It’s one thing to keep fit and to lead a healthy lifestyle, but it’s quite another to train to with the aim of improving fitness in a specific way or to ensure a particular result. Take strength training for example, you may want to increase muscle power building any bulk; you might want to concentrate of bodybuilding as opposed to strengthening up your core muscles; or you may even want to build muscles so that you can burn fat more effectively and slim down. What you might not know is how exactly you can achieve your aims. One way to do this is by getting a great strength training app to help you as they can offer real-face-to-face guidance and ensure that you work out in a positive environment.
The whole point of fitness apps in general is that they are user-friendly and fun, so people are tempted to use them. The best ones are often used as extras or add-ons for anyone training with real-life professionals or as part of a fitness hub where people go to workout. App technology enables you to become more involved in your own fitness journey.
Understanding strength training
When it comes to strength training there is so much false information out there so that it can be difficult to figure out what works and how, especially for novices. You be stuck in a certain mindset about exercise and this can lead to a lack of motivation or an inability to move beyond a certain plateau of fitness. So if one of your main focuses during workouts is strength training, and it should be, then you might want to check out these three apps and see how they work out for you.
How to choose an app
The fitness app market is booming. Just a couple of years ago it was only dedicated fitness buffs who would walk around with a fitness tracker attached. Now, because there are so many people developing apps with a fitness focus, that they are fairly commonplace. In fact, there are so many dedicated fitness apps that it can be hard to choose which app suits you. So, when considering a strength training app think about the following:
- What do you want an app to do? – Consider whether you want the app to track and log your fitness too or just to focus solely on a more simple, straightforward strength training approach.
- Make sure an app suits you and your goals! – Read reviews of apps to get the low-down. If the word ‘bodybuilding’ keeps being mentioned and you really just want to start the day off with some light kettlebell exercises then you might be in the wrong area of the virtual fitness arena.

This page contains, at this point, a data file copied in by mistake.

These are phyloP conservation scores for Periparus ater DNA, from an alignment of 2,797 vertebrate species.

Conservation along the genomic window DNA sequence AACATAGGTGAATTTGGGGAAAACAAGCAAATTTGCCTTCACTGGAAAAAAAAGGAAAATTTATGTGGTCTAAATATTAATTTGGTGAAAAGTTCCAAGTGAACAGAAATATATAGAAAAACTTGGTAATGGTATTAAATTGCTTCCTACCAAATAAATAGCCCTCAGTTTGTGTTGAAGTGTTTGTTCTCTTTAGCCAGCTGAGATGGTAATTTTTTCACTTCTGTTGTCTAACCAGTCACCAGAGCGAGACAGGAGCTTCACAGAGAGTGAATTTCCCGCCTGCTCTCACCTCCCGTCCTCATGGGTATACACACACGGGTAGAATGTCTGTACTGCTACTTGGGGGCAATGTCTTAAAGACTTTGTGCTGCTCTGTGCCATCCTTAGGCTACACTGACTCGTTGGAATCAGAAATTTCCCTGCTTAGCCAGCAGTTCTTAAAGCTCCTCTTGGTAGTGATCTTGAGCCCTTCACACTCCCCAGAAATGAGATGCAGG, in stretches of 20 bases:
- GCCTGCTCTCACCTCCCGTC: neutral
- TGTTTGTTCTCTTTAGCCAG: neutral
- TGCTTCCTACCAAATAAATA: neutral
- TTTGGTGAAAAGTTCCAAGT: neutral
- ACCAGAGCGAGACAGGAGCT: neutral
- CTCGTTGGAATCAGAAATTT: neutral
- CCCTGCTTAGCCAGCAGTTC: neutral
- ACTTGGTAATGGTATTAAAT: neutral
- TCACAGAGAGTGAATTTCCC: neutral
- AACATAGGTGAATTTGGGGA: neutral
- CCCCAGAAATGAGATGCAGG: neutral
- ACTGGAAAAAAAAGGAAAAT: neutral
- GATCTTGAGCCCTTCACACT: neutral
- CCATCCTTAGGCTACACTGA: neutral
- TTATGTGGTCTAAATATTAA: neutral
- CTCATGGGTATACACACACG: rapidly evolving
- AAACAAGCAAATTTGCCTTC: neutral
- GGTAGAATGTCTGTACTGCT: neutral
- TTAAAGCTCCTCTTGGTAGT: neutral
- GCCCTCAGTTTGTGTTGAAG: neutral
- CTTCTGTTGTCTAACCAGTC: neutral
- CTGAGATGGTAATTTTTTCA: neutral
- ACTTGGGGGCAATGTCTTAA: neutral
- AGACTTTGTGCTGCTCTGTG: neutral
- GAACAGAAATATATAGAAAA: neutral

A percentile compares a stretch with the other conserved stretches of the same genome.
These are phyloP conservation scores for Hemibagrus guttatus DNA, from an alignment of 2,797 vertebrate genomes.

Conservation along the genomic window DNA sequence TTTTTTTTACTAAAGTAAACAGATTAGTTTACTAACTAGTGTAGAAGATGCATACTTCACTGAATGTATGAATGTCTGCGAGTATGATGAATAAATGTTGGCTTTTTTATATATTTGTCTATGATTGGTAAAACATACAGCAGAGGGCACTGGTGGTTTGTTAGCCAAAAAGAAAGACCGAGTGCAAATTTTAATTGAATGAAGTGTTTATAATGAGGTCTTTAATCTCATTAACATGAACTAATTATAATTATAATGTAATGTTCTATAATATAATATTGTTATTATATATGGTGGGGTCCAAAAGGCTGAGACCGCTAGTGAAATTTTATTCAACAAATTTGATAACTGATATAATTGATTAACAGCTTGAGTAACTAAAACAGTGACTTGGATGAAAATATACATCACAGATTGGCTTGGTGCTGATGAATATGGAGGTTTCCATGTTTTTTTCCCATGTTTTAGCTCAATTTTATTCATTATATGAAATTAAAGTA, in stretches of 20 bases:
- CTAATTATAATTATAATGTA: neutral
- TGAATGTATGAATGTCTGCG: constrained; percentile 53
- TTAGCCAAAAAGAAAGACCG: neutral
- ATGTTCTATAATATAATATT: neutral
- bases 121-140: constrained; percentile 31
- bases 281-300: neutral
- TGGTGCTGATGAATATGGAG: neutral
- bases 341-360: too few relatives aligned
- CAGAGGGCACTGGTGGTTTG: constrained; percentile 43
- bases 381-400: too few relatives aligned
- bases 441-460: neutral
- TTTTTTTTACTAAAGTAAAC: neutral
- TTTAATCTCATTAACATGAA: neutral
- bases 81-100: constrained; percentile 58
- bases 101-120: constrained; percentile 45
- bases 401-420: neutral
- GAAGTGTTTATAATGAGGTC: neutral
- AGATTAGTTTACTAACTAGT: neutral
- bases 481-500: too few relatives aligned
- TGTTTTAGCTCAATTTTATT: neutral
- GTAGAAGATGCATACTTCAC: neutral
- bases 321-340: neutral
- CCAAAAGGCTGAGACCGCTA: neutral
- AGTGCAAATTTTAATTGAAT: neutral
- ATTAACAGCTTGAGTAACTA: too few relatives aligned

- What level of motivation and interaction do you want? – Look at how the app motivates you and whether you need more inspiration or less. Perhaps you don’t want the competitive sports element of an app or to be constantly encouraged to share your results on social media. You might want an app that gets you involved through the quality of information and exercises offered. Some apps encourage you to input data and interact with a diary style. The question then is whether you want this level of interaction or would find it intrusive and distracting. After all, you want to spend time doing your strength training rather than updating your apps.
- Do you want an app to be personalized? – Apps are clever. They can track your personal information and offer you a more customized app experience. While this can be useful, you might be working to your own plan and really just need an app that works with your overall fitness strategy. Personalization is a great idea but will it get in the way of you reaching your goals? Strength training is a part of an overall workout so you need to make sure that you’re not being taken in the opposite direction to the goals you’ve set yourself.
- How are exercises displayed? – Be aware of how exercises are showcases in each app. Ask yourself why you want or need a strength training app. Is it to give you a few extra ideas when you’re not working out with us? Do you need video demonstrations that show you how to strength train step-by-step? Are you looking for a more rounded strength training workout that takes you through certain exercises over time? Or are you just looking for a few pointers?